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U.S. Attorney announces $6.84 million in DOJ grants

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Wednesday, U.S. Attorney Jay E. Town announced that nine north Alabama counties (Calhoun, Cullman, DeKalb, Etowah, Jefferson, Lauderdale, Madison, St. Clair, and Tuscaloosa) will receive funding to enhance public safety services through various Department of Justice grants.

“The Department of Justice has again demonstrated its commitment to Alabama by providing much needed resources to local law enforcement and community partners in order to fight crime, reduce recidivism, and support the recovery of victims of crime,” Town said. “The harm that violent and drug crimes cause our communities, both urban and rural, is profound. This support will assist our local partners in remedying some of that damage by delivering justice to both victims and perpetrators.”

Eight cities (Anniston, Bessemer, Birmingham, Decatur, Florence, Gadsden, Huntsville, and Tuscaloosa) alongside DeKalb and St. Clair counties are receiving funding through the Office of Justice Programs’ Bureau of Justice Assistance (BJA) and the Edward Byrne Memorial Justice Assistance Grant (JAG) program.

Under the JAG program, the cities will receive a total amount of $1,534,680 to support a broad range of activities to prevent and control crime based for their own state and local needs and conditions. JAG funds will be used to support all components of the criminal justice system, from multi-jurisdictional drug and gang task forces, to crime prevention and domestic violence programs, courts, corrections, treatment, justice information enforcement, and programs aimed at reducing crime and/or enhancing public/officer safety.

The Jefferson County District Attorney’s Office is receiving funding through the Office of Justice of Programs’ Bureau of Justice Assistance and BJA’s National Sexual Assault Kit Initiative (SAKI) grant program.

Under the SAKI grant program, the Jefferson County District Attorney’s Office will receive $876,804 to support the Department’s criminal justice priorities of reducing violent crime and supporting law enforcement officers and prosecutors. The SAKI grant provide jurisdictions with resources to address sexual assault kits (SAKs) in their custody that have not been submitted to a forensic laboratory for testing with Combined DNA Index System (CODIS)-eligible DNA methodologies, and improving investigation and prosecution in connection with evidence and cases resulting from the testing process. The program also provides sites with resources to collect DNA samples from qualifying individuals who should have a sample in CODIS, but from whom a sample has never been collected or submitted to a laboratory for testing. In addition, SAKI will provide investigators with assistance on how to effectively question subjects, which could provide stronger investigative leads and build stronger prosecutorial cases, which in turn could help solve more crimes.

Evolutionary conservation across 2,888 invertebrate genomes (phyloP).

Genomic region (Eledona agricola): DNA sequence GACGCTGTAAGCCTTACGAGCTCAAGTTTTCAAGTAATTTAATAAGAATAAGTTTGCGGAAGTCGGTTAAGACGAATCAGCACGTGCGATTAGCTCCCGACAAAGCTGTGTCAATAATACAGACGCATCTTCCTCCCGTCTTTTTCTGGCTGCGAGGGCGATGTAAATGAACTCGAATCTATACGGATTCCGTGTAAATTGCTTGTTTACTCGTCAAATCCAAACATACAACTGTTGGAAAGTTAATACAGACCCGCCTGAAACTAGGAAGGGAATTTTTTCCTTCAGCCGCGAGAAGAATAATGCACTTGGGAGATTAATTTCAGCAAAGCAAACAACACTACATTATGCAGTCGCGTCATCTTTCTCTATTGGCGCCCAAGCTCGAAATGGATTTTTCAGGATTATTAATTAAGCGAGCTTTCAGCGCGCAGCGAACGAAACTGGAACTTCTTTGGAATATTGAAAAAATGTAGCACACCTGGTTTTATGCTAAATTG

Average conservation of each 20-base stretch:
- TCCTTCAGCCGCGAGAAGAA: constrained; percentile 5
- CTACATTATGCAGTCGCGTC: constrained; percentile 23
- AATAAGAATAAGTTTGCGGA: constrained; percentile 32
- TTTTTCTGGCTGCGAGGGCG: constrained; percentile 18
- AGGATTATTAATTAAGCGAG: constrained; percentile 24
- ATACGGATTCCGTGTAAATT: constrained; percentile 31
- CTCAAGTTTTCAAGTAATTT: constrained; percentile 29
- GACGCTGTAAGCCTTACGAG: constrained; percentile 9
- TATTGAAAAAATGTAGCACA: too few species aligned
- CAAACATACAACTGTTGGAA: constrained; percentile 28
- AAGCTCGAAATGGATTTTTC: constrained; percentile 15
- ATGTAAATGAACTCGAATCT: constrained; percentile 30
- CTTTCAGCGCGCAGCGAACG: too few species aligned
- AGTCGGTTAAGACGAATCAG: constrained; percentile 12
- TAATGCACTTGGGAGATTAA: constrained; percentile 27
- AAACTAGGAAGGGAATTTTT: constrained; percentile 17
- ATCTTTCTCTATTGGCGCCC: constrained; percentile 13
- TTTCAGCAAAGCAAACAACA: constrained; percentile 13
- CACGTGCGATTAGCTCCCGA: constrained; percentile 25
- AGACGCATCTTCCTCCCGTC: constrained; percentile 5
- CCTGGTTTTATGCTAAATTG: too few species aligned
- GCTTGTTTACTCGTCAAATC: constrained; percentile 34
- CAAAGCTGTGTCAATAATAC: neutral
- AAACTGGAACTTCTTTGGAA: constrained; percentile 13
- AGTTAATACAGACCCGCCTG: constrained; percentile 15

The Link of Cullman County, Inc. (The Link) is receiving funding through the U.S. Department of Justice’s Office of Justice Programs’ Bureau of Justice Assistance and Community-Based Adult Reentry with Small or Rural Organizations Program.

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Under the Community Based Adult Reentry Grant, The Link will receive $500,000. The Link will use these funds to provide a comprehensive approach to adult reentry to identify transitional needs of the offender by providing case management, cognitive intervention, and follow-up measures.

The City of Birmingham Police Department (BPD) is receiving funding through the U.S. Department of Justice’s Office of Justice Programs’ Bureau of Justice Assistance’s Body Warn Camera Program.

Under the Body Warn Camera Program, Birmingham Police Department will receive $276,000 to support the implementation of body-worn cameras. The intent of the program is to help BPD develop, implement, and assess the body warn camera as an additional tool in their comprehensive problem-solving approach to leverage the evidentiary value of digital footage; enhance officer and citizen safety, promote mutual trust and civility between officers and the public; and build community trust.

All of these grant monies are in addition to the Project Safe Neighborhoods programs currently underway across the Northern District. The DOJ is providing funding, training, and technical assistance already through the National Public Safety Partnership in the Cities of Birmingham, Anniston, and Oxford.

Announced last week, the Department of Justice awarded the National Children’s Advocacy Center three grants totaling $2,734,498.

The U.S. Department of Justice awarded the 20 grants at the close the 2019 Fiscal Year. The grants support public safety and crime fighting initiatives throughout the Northern District of Alabama.

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Written By

Brandon Moseley is a former reporter at the Alabama Political Reporter.

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